Below is a list of each of the 32 NFL team’s chances of making the playoffs before opening day Sunday.
The number in parenthesis is the percentage chance of that team making the playoffs based on this iffy but popular Harvard Sports study. The first number is the chance given here, broken down over three successive pieces assessing each team’s chances.
Note that this isn’t a ranking of the relative strength of each team. Each conference is a little different, and some divisions are much harder than others or have tougher or easier schedules this year. And all of these factors also play into each team’s actual chances of making it into the playoffs.
- Green Bay Packers: 80% (93%)
- Seattle Seahawks: 75% (99%, originally 95%)
- Indianapolis Colts: 70% (57%)
- New England Patriots: 64% (60%)
- Detroit Lions: 60% (57%)
- Denver Broncos: 55% (57%)
- Buffalo Bills: 55% (39%)
- Kansas City Chiefs: 52% (61%)
- Philadelphia Eagles: 50% (41%)
- Houston Texans: 50% (50%)
- Dallas Cowboys: 45% (27%)
- Miami Dolphins: 45% (74%, originally 77%)
- Cincinnati Bengals: 42% (33%)
- Atlanta Falcons: 42% (55%)
- New Orleans Saints: 40% (48%)
- Pittsburgh Steelers: 38% (45%)
- San Diego Chargers: 38% (27%)
- New York Giants: 38% (48%)
- New York Jets: 38% (51%)
- Arizona Cardinals: 36% (30%)
- Baltimore Ravens: 36% (24% originally 9%)
- Carolina Panthers: 36% (22%)
- St. Louis Rams: 35% (10%)
- Chicago Bears: 28% (25%)
- Cleveland Browns: 26% (25%)
- Minnesota Vikings: 24% (12%)
- San Francisco 49ers: 20% (9%)
- Washington Redskins: 19% (22%)
- Tennessee Titans: 12% (2%)
- Oakland Raiders: 10% (.03%)
- Tampa Bay Buccaneers: 10% (2%)
- Jacksonville Jaguars: 8% (3%)
Final Notes: Based on preseason action; some of the more key injuries; and last evening’s season opening Thursday Night game where the Steelers looked better than expected despite missing some key players (one of whom, their all pro and near all world Center Maurkice Pouncey, is on the IR designated to return list), a few of the numbers may be off a little bit. Some examples:
-The Patriots might actually be lower than 64%, and they’re only even anywhere that high because they were very good last year (if with a few key different players). And they somehow keep doing it. (Probably because, in the next scandal to be alleged or made up, they surreptitiously put slip n slide clear “banana peel” fun rub underneath opponents’ cleats before each game.)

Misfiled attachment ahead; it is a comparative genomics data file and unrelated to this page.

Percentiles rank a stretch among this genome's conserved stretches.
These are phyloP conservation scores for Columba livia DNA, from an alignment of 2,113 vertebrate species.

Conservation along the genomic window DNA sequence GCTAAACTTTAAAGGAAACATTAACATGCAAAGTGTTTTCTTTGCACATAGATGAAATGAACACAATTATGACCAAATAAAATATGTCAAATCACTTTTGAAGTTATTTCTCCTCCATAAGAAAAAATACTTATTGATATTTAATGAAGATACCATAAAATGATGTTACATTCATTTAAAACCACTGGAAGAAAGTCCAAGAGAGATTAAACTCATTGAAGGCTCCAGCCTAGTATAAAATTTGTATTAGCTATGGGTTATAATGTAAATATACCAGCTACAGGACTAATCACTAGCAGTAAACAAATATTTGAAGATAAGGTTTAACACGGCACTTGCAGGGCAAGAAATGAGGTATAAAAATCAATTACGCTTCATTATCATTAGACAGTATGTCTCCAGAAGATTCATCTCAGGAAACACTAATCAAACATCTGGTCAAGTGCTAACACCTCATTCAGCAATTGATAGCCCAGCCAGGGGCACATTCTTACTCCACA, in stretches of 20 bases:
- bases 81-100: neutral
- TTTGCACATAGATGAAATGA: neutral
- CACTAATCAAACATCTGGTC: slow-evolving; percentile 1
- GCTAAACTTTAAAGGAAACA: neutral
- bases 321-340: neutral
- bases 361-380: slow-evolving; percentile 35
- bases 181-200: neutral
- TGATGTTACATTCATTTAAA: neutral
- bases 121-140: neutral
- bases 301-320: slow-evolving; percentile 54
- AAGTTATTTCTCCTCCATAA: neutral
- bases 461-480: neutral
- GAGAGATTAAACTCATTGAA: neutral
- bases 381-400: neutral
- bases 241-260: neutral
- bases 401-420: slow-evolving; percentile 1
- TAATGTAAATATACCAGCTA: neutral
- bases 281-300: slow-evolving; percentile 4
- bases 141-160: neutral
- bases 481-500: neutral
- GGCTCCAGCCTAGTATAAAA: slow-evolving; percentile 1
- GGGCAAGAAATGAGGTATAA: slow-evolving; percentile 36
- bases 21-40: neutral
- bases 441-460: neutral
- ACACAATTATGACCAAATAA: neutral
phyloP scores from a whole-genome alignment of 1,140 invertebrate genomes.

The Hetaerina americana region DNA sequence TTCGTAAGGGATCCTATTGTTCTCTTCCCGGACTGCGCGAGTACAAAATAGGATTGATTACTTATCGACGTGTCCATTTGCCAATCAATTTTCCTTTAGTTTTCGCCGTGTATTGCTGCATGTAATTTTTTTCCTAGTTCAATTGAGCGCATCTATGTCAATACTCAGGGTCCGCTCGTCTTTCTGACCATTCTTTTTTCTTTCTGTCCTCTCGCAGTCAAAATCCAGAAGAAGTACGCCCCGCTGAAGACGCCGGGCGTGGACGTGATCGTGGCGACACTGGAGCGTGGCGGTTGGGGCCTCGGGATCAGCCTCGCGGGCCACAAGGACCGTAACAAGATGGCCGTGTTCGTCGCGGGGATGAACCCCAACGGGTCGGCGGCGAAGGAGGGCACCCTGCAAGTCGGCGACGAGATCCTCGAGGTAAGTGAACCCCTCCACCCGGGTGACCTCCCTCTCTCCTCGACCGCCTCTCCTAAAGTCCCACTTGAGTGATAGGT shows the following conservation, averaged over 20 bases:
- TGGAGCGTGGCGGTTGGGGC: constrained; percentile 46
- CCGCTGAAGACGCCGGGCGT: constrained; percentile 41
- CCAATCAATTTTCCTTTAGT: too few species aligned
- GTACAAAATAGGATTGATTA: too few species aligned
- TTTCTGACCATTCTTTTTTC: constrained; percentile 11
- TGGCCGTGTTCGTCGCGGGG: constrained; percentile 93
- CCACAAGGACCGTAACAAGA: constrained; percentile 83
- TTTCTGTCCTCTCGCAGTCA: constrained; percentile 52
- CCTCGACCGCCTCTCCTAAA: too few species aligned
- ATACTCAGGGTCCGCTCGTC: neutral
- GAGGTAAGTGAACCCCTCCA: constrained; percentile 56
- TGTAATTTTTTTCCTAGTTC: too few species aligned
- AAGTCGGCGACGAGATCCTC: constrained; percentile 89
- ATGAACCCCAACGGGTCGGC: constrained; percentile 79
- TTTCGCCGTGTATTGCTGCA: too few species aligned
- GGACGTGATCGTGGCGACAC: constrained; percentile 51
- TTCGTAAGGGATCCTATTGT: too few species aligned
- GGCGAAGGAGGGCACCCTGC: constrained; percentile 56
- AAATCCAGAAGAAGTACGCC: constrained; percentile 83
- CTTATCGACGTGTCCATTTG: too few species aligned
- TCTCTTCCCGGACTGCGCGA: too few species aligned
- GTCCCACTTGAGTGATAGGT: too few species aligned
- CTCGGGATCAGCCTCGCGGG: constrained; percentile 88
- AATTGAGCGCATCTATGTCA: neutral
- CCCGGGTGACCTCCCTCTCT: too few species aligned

-The Steelers may be higher than 38%, although it’s hard to assess how much of that game last night – which was closer than the ongoing and late score indicated – was the Steelers’ doing, and how much was the Patriots’ doing.
But 38% is also low regardless for a team that at least all but perenially contends, and often contends strongly; and that has an extremely good (and very long underrated, although the last few seasons that seems to be changing) quarterback in general and clutch situations.
-The Jets could be higher than 38%, but that’s still just on paper – nothing much in the preseason really showed it. (They may also be lower than 38%, as it’s still a pretty high number for a team with a new head coach, no real quarterback yet, and one that hasn’t really been a solid contender for a while.)
-The Eagles may be higher than 50%, but they have a big if in Sam Bradford, who is a natural at quarterback, finally staying healthy.
-Both the Eagles, and Cowboys, are possible Super Bowl picks. Ignoring the Harrvard study’s rather iffy 27% number, as we are all their numbers, this may seem to suggest a higher than 45% chance of making the playoffs.
But for the Cowboys it may not:
The division may be tough. (Even the Giants could contend and run it at the end, as they already have twice with the still together Eli M and HC Tom Coughlin tandem.)
And the Cowbys are a little bit of an unpredictable team, apart from the fact that their record seems to usually be pedestrian despite the fact they seem to be a better team than their usually pedestrian record suggests.
They could easily fall to that pedestrian record again, or, particularly if Tony Romo’s late game play improvement (of late) is in fact the new Romo, just as easily solidly make the playoffs; and if they do, there is no reason to think they’re not, or won’t be, the best team in the NFC.
They were probably extremely close to it last season.
-It’s hard to assess the Ravens.
But 36% still feels low for this team and their General Manager Ozzie Newsome’s now fairly consistent longer term record – even putting aside the study’s originally near ludicrous 9% for the team that has more playoff wins than any team in the NFL since 2008, when the still in place QB Flacco HC Harbaugh combo signed on.
Yet every team can’t make the playoffs.And even good teams have down years. It’s just hard to say who in advance.